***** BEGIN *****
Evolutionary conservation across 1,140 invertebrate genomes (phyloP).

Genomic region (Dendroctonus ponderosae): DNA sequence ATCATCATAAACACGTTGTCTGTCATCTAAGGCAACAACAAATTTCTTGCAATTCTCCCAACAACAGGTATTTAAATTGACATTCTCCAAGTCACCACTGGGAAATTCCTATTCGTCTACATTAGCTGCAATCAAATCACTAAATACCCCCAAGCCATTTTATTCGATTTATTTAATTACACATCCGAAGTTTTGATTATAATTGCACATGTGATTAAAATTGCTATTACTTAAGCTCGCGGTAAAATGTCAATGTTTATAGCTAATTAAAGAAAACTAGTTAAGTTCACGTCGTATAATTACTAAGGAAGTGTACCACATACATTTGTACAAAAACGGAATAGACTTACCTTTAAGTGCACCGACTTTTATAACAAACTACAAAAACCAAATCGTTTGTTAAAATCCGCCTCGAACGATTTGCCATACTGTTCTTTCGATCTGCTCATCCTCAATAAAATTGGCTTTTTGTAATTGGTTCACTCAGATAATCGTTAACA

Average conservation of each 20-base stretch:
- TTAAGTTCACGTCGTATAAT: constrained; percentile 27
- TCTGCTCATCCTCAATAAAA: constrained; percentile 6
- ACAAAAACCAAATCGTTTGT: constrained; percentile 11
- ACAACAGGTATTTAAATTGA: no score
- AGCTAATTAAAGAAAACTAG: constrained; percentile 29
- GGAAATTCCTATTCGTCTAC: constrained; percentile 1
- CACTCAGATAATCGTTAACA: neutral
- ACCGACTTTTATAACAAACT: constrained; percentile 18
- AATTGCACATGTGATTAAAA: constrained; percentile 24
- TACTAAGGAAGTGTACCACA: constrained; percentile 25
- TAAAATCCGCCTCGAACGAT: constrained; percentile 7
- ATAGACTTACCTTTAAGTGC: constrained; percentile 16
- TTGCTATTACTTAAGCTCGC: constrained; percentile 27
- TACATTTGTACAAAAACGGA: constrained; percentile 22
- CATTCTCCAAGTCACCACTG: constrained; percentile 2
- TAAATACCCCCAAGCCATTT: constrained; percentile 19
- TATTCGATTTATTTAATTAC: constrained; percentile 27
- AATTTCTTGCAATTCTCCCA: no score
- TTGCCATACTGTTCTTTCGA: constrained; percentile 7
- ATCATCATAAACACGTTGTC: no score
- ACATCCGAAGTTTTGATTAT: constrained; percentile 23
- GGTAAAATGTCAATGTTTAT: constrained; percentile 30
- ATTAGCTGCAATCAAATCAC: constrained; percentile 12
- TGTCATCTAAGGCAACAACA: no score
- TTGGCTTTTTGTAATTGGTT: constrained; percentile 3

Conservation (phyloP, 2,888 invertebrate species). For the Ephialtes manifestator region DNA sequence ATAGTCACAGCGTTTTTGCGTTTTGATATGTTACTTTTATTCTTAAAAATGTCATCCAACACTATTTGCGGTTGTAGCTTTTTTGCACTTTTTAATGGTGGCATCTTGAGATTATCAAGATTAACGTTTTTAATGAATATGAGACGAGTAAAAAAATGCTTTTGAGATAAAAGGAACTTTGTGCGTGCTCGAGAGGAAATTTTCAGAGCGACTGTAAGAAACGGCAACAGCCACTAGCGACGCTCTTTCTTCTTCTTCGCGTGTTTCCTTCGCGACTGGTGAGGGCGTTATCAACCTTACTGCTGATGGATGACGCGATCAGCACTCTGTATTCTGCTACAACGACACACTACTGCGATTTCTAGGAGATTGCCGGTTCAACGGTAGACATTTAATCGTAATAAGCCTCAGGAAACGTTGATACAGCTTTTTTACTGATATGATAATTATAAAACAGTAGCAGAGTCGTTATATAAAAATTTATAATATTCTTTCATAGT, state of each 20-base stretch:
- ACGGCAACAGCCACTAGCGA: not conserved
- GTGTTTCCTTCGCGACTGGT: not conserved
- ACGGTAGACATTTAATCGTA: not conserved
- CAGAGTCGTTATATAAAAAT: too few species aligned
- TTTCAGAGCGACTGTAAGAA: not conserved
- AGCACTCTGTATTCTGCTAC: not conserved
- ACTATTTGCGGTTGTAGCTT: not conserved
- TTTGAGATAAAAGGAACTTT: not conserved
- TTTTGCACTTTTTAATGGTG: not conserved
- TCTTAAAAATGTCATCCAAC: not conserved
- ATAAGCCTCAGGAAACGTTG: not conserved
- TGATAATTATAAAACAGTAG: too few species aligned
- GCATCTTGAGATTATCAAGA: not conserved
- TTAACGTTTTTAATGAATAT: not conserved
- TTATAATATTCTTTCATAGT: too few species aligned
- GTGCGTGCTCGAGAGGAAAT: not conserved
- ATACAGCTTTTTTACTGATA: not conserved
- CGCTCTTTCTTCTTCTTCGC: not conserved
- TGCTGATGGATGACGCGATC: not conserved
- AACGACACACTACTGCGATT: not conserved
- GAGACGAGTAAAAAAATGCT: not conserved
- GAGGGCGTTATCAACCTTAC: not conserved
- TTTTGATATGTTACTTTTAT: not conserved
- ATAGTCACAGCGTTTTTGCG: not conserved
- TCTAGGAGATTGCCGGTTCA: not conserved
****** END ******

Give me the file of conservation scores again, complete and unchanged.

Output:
Evolutionary conservation across 1,140 invertebrate genomes (phyloP).

Genomic region (Dendroctonus ponderosae): DNA sequence ATCATCATAAACACGTTGTCTGTCATCTAAGGCAACAACAAATTTCTTGCAATTCTCCCAACAACAGGTATTTAAATTGACATTCTCCAAGTCACCACTGGGAAATTCCTATTCGTCTACATTAGCTGCAATCAAATCACTAAATACCCCCAAGCCATTTTATTCGATTTATTTAATTACACATCCGAAGTTTTGATTATAATTGCACATGTGATTAAAATTGCTATTACTTAAGCTCGCGGTAAAATGTCAATGTTTATAGCTAATTAAAGAAAACTAGTTAAGTTCACGTCGTATAATTACTAAGGAAGTGTACCACATACATTTGTACAAAAACGGAATAGACTTACCTTTAAGTGCACCGACTTTTATAACAAACTACAAAAACCAAATCGTTTGTTAAAATCCGCCTCGAACGATTTGCCATACTGTTCTTTCGATCTGCTCATCCTCAATAAAATTGGCTTTTTGTAATTGGTTCACTCAGATAATCGTTAACA

Average conservation of each 20-base stretch:
- TTAAGTTCACGTCGTATAAT: constrained; percentile 27
- TCTGCTCATCCTCAATAAAA: constrained; percentile 6
- ACAAAAACCAAATCGTTTGT: constrained; percentile 11
- ACAACAGGTATTTAAATTGA: no score
- AGCTAATTAAAGAAAACTAG: constrained; percentile 29
- GGAAATTCCTATTCGTCTAC: constrained; percentile 1
- CACTCAGATAATCGTTAACA: neutral
- ACCGACTTTTATAACAAACT: constrained; percentile 18
- AATTGCACATGTGATTAAAA: constrained; percentile 24
- TACTAAGGAAGTGTACCACA: constrained; percentile 25
- TAAAATCCGCCTCGAACGAT: constrained; percentile 7
- ATAGACTTACCTTTAAGTGC: constrained; percentile 16
- TTGCTATTACTTAAGCTCGC: constrained; percentile 27
- TACATTTGTACAAAAACGGA: constrained; percentile 22
- CATTCTCCAAGTCACCACTG: constrained; percentile 2
- TAAATACCCCCAAGCCATTT: constrained; percentile 19
- TATTCGATTTATTTAATTAC: constrained; percentile 27
- AATTTCTTGCAATTCTCCCA: no score
- TTGCCATACTGTTCTTTCGA: constrained; percentile 7
- ATCATCATAAACACGTTGTC: no score
- ACATCCGAAGTTTTGATTAT: constrained; percentile 23
- GGTAAAATGTCAATGTTTAT: constrained; percentile 30
- ATTAGCTGCAATCAAATCAC: constrained; percentile 12
- TGTCATCTAAGGCAACAACA: no score
- TTGGCTTTTTGTAATTGGTT: constrained; percentile 3

Conservation (phyloP, 2,888 invertebrate species). For the Ephialtes manifestator region DNA sequence ATAGTCACAGCGTTTTTGCGTTTTGATATGTTACTTTTATTCTTAAAAATGTCATCCAACACTATTTGCGGTTGTAGCTTTTTTGCACTTTTTAATGGTGGCATCTTGAGATTATCAAGATTAACGTTTTTAATGAATATGAGACGAGTAAAAAAATGCTTTTGAGATAAAAGGAACTTTGTGCGTGCTCGAGAGGAAATTTTCAGAGCGACTGTAAGAAACGGCAACAGCCACTAGCGACGCTCTTTCTTCTTCTTCGCGTGTTTCCTTCGCGACTGGTGAGGGCGTTATCAACCTTACTGCTGATGGATGACGCGATCAGCACTCTGTATTCTGCTACAACGACACACTACTGCGATTTCTAGGAGATTGCCGGTTCAACGGTAGACATTTAATCGTAATAAGCCTCAGGAAACGTTGATACAGCTTTTTTACTGATATGATAATTATAAAACAGTAGCAGAGTCGTTATATAAAAATTTATAATATTCTTTCATAGT, state of each 20-base stretch:
- ACGGCAACAGCCACTAGCGA: not conserved
- GTGTTTCCTTCGCGACTGGT: not conserved
- ACGGTAGACATTTAATCGTA: not conserved
- CAGAGTCGTTATATAAAAAT: too few species aligned
- TTTCAGAGCGACTGTAAGAA: not conserved
- AGCACTCTGTATTCTGCTAC: not conserved
- ACTATTTGCGGTTGTAGCTT: not conserved
- TTTGAGATAAAAGGAACTTT: not conserved
- TTTTGCACTTTTTAATGGTG: not conserved
- TCTTAAAAATGTCATCCAAC: not conserved
- ATAAGCCTCAGGAAACGTTG: not conserved
- TGATAATTATAAAACAGTAG: too few species aligned
- GCATCTTGAGATTATCAAGA: not conserved
- TTAACGTTTTTAATGAATAT: not conserved
- TTATAATATTCTTTCATAGT: too few species aligned
- GTGCGTGCTCGAGAGGAAAT: not conserved
- ATACAGCTTTTTTACTGATA: not conserved
- CGCTCTTTCTTCTTCTTCGC: not conserved
- TGCTGATGGATGACGCGATC: not conserved
- AACGACACACTACTGCGATT: not conserved
- GAGACGAGTAAAAAAATGCT: not conserved
- GAGGGCGTTATCAACCTTAC: not conserved
- TTTTGATATGTTACTTTTAT: not conserved
- ATAGTCACAGCGTTTTTGCG: not conserved
- TCTAGGAGATTGCCGGTTCA: not conserved